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Hackers, HITECH and HIPAA in DTC Genomics, Oh My!

Posted Jan 07 2010 5:45am
At our practice we run a pretty tight ship when it comes to security of patient records. Why do we do this? Well there are 2 big reasons.

1. It's the right thing to do.
2. The law will put you in the hurt locker if you don't

I want to talk about reason 2 a little bit.

With all of this protection of health information and DTC genomics companies going bankrupt, I begin to really wonder who a covered entity is.

Daniel Vorhaus over at Genomics Law Review has a pretty good break down of it, but I think there may be some nuances not covered. As well as a notable lack of coverage of HITECH policies in the ARRA.


Yes the recovery act has stuff on Health care privacy in it. In HIPAA DTC Genomics may not be covered, but I think in HITECH they are.

Why have I been reading this stuff? Because it's my job.

According to HITECH

H.R.1 150 Title XIII (HITECH)
SEC. 13404

For the purposes of compliance with privacy and security regulations, a "covered entity" and its "business associate" are equally liable as if each were itself was a covered entity.

Which means if I send a DTC genomic test off with a doctor's order, AKA Illumina, a breach in that data due to the lab or interpretive business associate THEY are just as liable as the physician.

This means that DTC Genomic tests ordered by physicians fall into a completely more risky category than those ordered by Joe Blow.

This one risk may be why DTC is dying not to make these tests gatekeeper specific. Once these tests become gatekeeper specific, DTC will

A. No longer be DTC
B. No longer be free of HITECH and HIPAA

Which means a big 'ol nightmare for these companies as they want to emphasize the social networking part. You see, social networks have always balanced growth versus security and the same is true for any Internet Technology.

But let's say this is just one rogue hacker who has decided to hack a genome record ordered by a physician.......Via say a hacked email or website........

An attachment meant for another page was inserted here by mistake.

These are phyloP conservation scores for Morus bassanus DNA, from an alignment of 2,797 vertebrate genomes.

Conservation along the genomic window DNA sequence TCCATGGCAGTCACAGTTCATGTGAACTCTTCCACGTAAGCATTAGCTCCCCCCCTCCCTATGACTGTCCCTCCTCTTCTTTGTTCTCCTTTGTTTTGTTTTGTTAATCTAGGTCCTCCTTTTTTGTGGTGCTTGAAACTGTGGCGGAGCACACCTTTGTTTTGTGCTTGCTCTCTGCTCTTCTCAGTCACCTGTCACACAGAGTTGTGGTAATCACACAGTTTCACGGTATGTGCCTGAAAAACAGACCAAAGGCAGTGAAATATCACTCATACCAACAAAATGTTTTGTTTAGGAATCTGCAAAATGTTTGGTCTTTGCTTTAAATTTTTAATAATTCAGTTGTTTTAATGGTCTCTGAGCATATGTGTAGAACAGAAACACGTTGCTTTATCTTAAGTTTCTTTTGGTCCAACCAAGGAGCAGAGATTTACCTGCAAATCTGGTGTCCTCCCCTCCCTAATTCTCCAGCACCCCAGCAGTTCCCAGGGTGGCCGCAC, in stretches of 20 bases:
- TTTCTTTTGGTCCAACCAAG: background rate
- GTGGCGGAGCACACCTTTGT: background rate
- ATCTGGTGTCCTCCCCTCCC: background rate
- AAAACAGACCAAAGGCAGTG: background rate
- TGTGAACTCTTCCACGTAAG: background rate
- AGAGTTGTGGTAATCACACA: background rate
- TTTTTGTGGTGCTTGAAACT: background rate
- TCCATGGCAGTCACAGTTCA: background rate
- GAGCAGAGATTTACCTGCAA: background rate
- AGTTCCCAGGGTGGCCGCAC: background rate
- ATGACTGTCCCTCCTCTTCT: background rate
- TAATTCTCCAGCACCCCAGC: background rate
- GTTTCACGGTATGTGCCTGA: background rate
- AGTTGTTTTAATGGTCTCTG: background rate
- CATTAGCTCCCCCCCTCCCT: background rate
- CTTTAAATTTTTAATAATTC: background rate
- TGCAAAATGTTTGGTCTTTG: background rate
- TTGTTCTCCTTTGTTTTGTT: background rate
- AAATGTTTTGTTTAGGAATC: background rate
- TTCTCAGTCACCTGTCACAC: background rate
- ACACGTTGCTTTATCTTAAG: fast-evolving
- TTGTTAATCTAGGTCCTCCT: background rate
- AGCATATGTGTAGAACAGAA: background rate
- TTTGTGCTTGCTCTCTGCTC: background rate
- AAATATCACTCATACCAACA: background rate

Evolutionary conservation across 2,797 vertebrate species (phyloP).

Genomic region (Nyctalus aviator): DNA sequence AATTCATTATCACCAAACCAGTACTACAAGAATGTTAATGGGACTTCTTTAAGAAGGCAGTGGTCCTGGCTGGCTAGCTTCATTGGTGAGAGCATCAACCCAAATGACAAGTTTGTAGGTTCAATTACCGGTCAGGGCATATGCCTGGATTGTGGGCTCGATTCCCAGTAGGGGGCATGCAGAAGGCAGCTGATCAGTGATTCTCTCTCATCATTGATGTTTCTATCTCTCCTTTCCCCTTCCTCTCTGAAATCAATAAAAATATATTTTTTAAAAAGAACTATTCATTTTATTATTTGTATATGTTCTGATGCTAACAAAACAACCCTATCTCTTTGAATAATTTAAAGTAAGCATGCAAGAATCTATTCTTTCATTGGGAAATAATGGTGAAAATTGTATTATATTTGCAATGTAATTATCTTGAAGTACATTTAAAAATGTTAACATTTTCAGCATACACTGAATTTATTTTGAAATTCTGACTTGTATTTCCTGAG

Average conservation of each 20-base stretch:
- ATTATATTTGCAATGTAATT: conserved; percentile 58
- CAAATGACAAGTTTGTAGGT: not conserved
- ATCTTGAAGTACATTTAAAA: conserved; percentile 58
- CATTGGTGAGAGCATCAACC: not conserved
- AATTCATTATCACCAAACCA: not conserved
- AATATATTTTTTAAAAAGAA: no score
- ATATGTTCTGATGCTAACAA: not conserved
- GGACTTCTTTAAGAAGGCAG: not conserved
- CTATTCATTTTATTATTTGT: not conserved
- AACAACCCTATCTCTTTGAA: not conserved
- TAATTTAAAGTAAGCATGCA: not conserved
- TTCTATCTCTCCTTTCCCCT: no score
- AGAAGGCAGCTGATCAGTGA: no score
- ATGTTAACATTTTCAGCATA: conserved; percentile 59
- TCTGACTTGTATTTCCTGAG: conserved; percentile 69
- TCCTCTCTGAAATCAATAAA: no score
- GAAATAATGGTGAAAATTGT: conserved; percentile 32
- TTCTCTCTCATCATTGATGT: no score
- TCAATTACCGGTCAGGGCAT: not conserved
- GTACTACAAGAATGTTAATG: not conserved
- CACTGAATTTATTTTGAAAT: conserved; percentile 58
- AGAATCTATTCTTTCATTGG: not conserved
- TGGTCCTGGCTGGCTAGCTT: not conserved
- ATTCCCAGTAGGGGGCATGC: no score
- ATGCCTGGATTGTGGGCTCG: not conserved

What is the penalty?

This is the scary part.

Sec. 1320d-6. Wrongful disclosure of individually identifiable          health information           (a) Offense      A person who knowingly and in violation of this part--         (1) uses or causes to be used a unique health identifier;         (2) obtains individually identifiable health information      relating to an individual; or         (3) discloses individually identifiable health information to      another person,  shall be punished as provided in subsection (b) of this section.  (b) Penalties      A person described in subsection (a) of this section shall--         (1) be fined not more than $50,000, imprisoned not more than 1      year, or both;          (2) if the offense is committed under false pretenses, be fined      not more than $100,000, imprisoned not more than 5 years, or both;      and         (3) if the offense is committed with intent to sell, transfer,      or use individually identifiable health information for commercial      advantage, personal gain, or malicious harm, be fined not more than      $250,000, imprisoned not more than 10 years, or both. 

So let's say someone hacked a record to get the one up on you, maybe you are a political candidate or maybe a business competitor, or maybe they want to sue you.......
If this rogue hacker performs an act of this on genomic information ordered by a doctor or that can be defined as PHI, these are the penalties. If it is not considered PHI, it is a far lesser offense.......
So the question is, do you want these protections if you are a customer/patient? I would say Hell Yeah.
But do you want them as a covered entity? Uhhhhh.....Ahem.......Well........
As a doctor we have to follow these. Why shouldn't anyone else who has been given the responsibility of handling human samples?
The Sherpa Says: As a consumer HITECH is great. But as a start up company it can prove to be a nightmare. But those who have to risk the most are the huge companies making millions of dollars....can you say class action lawsuit for millions? I know a few lawyers who would be interested in that! I wonder if the DTC Genomics investors thought of that

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